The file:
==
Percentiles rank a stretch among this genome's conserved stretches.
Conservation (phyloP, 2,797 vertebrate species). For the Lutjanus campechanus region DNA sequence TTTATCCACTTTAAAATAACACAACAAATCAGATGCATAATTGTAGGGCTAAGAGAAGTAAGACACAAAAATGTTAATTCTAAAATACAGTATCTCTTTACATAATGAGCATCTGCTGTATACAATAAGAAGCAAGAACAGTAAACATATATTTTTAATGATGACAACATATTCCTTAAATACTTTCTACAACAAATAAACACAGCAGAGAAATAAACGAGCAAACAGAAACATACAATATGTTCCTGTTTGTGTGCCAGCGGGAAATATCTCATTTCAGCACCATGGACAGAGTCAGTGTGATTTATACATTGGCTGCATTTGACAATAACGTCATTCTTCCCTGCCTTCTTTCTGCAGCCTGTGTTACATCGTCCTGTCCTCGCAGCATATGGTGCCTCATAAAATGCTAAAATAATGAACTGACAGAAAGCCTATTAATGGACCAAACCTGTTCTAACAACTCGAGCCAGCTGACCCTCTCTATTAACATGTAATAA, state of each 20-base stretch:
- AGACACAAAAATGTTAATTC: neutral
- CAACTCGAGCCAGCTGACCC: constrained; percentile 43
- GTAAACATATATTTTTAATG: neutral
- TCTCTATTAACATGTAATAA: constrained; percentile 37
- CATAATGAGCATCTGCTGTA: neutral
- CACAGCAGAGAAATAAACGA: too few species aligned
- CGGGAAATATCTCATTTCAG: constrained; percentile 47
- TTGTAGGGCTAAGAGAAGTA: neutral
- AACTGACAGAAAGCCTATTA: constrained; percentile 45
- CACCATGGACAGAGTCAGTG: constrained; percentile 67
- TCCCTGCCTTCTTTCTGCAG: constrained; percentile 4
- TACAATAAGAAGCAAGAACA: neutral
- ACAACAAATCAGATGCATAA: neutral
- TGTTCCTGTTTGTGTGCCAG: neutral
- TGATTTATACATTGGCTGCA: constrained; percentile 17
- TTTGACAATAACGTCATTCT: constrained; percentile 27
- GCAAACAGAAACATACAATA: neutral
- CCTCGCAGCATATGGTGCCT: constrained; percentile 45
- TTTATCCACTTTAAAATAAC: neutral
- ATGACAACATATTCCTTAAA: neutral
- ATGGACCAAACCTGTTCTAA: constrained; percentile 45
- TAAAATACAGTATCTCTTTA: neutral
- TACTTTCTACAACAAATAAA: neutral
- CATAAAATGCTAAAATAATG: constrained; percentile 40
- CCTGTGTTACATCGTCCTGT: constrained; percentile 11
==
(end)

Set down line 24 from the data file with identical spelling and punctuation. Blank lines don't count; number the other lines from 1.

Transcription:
- TAAAATACAGTATCTCTTTA: neutral